Surgical wounds can be closed with regular or dissolvable sutures.
A dissolving suture is a form of wound closure used after surgery. Because they are absorbed by the body, sutures can be used on internal or external wounds, being a good option for oral surgeries and surgical procedures on internal organs. Sutures are made from natural materials, rather than synthetics, which cause the body to see the suture as a foreign substance and try to get rid of it. The most common materials used to make a dissolvable suture are polyglactin and polyglycolic acid.
The most common materials used to make a dissolvable suture are polyglactin and polyglycolic acid.
The body’s natural enzymes and fluids work to dissolve the suture internally. Dissolvable sutures are not often used on superficial wounds because the surface of the skin does not receive enough blood and fluid to dissolve the stitches naturally in most cases. Most dissolvable stitches take several weeks to begin to break down and can last for several months before they completely disappear. The time the stitches take to dissolve depends on how many stitches there are, the depth of the wound, and the stitch material. Polyglycolic acid spots dissolve faster and more completely than polyglactin spots.
Dissolvable sutures do not require manual removal.
Closing a wound with one or more soluble sutures is desirable because the patient does not need a follow-up appointment with the doctor or surgeon to remove the stitches. Sutures are made at various strengths to allow the body to absorb them quickly or slowly, depending on how long it takes for the wound to heal. In some cases, a dissolvable suture does not go away completely. If this happens, the doctor can easily remove the suture after the wound is completely closed and healed.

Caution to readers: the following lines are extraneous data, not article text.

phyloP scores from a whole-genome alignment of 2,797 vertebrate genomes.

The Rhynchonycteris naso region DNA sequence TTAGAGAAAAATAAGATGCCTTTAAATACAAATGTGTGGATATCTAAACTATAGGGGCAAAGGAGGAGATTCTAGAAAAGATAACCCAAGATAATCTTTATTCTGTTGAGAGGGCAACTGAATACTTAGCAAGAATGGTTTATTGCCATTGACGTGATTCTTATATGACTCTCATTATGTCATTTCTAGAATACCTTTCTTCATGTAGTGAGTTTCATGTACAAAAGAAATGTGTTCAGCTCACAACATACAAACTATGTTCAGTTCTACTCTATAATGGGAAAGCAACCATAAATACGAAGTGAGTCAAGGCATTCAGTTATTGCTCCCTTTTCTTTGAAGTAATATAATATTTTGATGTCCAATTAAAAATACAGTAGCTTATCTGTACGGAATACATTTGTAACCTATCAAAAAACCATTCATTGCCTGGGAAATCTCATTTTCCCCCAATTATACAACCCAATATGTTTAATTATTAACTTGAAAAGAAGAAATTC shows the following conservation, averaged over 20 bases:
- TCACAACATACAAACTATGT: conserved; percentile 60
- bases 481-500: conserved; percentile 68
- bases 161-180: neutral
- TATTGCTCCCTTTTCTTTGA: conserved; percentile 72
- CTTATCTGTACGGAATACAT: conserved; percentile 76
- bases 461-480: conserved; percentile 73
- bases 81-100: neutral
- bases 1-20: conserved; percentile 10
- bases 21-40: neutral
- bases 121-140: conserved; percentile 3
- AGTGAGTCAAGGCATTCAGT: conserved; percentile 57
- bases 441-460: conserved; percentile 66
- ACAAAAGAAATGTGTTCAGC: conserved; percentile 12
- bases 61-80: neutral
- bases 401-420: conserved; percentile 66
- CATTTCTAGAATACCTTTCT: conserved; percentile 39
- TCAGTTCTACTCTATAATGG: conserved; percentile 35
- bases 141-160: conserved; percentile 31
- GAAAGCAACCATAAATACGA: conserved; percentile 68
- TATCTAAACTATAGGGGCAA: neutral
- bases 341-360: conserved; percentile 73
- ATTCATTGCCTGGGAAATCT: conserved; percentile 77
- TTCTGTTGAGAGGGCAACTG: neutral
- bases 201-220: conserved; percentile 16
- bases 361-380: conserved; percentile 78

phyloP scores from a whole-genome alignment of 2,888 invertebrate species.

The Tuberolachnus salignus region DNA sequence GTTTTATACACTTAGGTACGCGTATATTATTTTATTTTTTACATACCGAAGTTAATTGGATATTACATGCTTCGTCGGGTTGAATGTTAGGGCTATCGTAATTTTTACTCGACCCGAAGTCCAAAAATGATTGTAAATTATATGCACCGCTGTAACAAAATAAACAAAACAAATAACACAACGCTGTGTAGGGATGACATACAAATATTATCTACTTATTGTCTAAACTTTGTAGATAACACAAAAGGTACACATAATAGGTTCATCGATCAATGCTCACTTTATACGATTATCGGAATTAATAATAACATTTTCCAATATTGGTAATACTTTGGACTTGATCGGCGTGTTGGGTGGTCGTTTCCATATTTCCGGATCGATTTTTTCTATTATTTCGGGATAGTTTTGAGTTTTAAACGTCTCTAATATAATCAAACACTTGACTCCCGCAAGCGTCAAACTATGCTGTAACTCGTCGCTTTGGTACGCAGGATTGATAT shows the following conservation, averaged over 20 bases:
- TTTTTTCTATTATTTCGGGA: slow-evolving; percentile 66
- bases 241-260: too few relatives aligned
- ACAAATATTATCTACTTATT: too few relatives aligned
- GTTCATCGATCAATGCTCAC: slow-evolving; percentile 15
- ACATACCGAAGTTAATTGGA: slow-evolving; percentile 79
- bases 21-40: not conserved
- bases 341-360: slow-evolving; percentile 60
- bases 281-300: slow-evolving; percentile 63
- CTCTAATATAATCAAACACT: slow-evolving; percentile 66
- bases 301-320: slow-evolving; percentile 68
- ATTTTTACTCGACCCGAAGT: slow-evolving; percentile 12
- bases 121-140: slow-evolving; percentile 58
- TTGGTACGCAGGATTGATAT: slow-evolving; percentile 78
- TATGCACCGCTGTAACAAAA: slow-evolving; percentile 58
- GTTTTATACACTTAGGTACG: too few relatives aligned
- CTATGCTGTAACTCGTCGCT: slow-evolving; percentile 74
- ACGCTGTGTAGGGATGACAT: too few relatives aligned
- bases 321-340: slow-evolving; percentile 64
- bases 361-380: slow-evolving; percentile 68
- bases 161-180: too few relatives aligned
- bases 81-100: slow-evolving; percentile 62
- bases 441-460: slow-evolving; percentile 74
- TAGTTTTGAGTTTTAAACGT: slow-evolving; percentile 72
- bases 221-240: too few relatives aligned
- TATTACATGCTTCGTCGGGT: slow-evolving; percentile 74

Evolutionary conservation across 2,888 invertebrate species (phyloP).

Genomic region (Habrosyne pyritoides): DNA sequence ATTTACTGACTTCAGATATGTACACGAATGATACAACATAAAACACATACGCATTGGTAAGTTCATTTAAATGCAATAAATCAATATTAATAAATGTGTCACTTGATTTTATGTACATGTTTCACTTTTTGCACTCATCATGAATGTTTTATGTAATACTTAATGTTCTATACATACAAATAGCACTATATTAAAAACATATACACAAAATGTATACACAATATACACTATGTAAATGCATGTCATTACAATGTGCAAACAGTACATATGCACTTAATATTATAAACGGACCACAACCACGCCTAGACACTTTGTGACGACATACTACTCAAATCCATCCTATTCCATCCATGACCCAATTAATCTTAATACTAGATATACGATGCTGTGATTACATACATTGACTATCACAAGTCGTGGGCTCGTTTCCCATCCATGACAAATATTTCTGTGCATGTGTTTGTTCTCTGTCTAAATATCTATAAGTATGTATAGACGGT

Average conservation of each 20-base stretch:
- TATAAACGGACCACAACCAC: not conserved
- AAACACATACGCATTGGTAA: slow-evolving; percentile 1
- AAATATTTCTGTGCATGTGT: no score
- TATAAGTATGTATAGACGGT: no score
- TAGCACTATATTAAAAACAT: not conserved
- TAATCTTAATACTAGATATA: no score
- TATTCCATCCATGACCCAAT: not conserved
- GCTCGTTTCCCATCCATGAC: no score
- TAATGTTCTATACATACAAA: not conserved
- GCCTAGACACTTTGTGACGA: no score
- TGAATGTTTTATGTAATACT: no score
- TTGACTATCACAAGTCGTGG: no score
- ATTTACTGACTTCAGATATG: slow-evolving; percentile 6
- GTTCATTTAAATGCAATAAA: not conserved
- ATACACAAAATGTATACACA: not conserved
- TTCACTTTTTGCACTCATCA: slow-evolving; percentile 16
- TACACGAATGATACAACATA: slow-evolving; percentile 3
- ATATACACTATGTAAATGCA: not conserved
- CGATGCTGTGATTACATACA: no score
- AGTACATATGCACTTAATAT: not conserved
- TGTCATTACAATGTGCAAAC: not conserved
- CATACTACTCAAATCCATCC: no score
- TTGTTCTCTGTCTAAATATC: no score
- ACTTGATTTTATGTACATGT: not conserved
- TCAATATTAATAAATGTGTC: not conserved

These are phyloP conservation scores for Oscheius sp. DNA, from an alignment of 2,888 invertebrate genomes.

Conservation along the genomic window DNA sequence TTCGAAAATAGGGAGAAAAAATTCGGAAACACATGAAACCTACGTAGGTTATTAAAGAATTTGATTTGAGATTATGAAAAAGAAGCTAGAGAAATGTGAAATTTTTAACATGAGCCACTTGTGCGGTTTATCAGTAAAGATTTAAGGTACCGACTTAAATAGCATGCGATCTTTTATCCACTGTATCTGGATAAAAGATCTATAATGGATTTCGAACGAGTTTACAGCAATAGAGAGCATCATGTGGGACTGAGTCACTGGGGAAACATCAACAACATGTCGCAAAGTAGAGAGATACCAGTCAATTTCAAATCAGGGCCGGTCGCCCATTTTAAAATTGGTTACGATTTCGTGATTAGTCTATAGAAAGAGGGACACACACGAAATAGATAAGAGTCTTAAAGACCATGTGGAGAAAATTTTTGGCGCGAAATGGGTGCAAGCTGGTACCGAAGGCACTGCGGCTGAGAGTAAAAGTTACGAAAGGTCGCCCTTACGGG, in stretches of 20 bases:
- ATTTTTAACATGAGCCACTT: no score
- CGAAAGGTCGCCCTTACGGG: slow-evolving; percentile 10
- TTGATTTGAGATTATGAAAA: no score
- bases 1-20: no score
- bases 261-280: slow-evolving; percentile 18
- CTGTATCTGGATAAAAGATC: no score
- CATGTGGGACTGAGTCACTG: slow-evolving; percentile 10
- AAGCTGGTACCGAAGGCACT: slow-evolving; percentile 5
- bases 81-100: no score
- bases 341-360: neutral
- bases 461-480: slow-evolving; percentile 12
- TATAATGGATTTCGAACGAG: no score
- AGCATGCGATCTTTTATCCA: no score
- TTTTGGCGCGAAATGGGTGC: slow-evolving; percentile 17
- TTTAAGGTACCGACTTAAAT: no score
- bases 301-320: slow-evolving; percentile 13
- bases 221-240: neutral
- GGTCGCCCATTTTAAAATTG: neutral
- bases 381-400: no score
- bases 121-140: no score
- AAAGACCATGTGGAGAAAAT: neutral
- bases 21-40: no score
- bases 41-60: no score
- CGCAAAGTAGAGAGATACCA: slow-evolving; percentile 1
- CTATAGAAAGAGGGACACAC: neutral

Dissolvable sutures are usually a good choice for oral surgery.
It is important that patients follow their doctors’ instructions regarding wound care after an injury or surgery. Dissolvable sutures sometimes protrude from the skin, but pulling or pulling them can delay wound healing, result in more severe scarring, and make the wound more susceptible to infection. The area should be kept clean and the stitches should fall out or dissolve on their own.
Most sutures are done with curved needles, as this allows the doctor to suture the tissue with access to only one surface.
As with any type of wound, areas closed with soluble stitches can become infected. Because many wounds closed with these types of sutures stay inside the body, patients may not be able to see the outward signs of infection, such as redness, pus, or swelling. It is important for patients to see their doctor if they develop a fever or severe discomfort near the wound site after surgery, as these could be signs of a serious infection or an indication that the body is rejecting the stitches.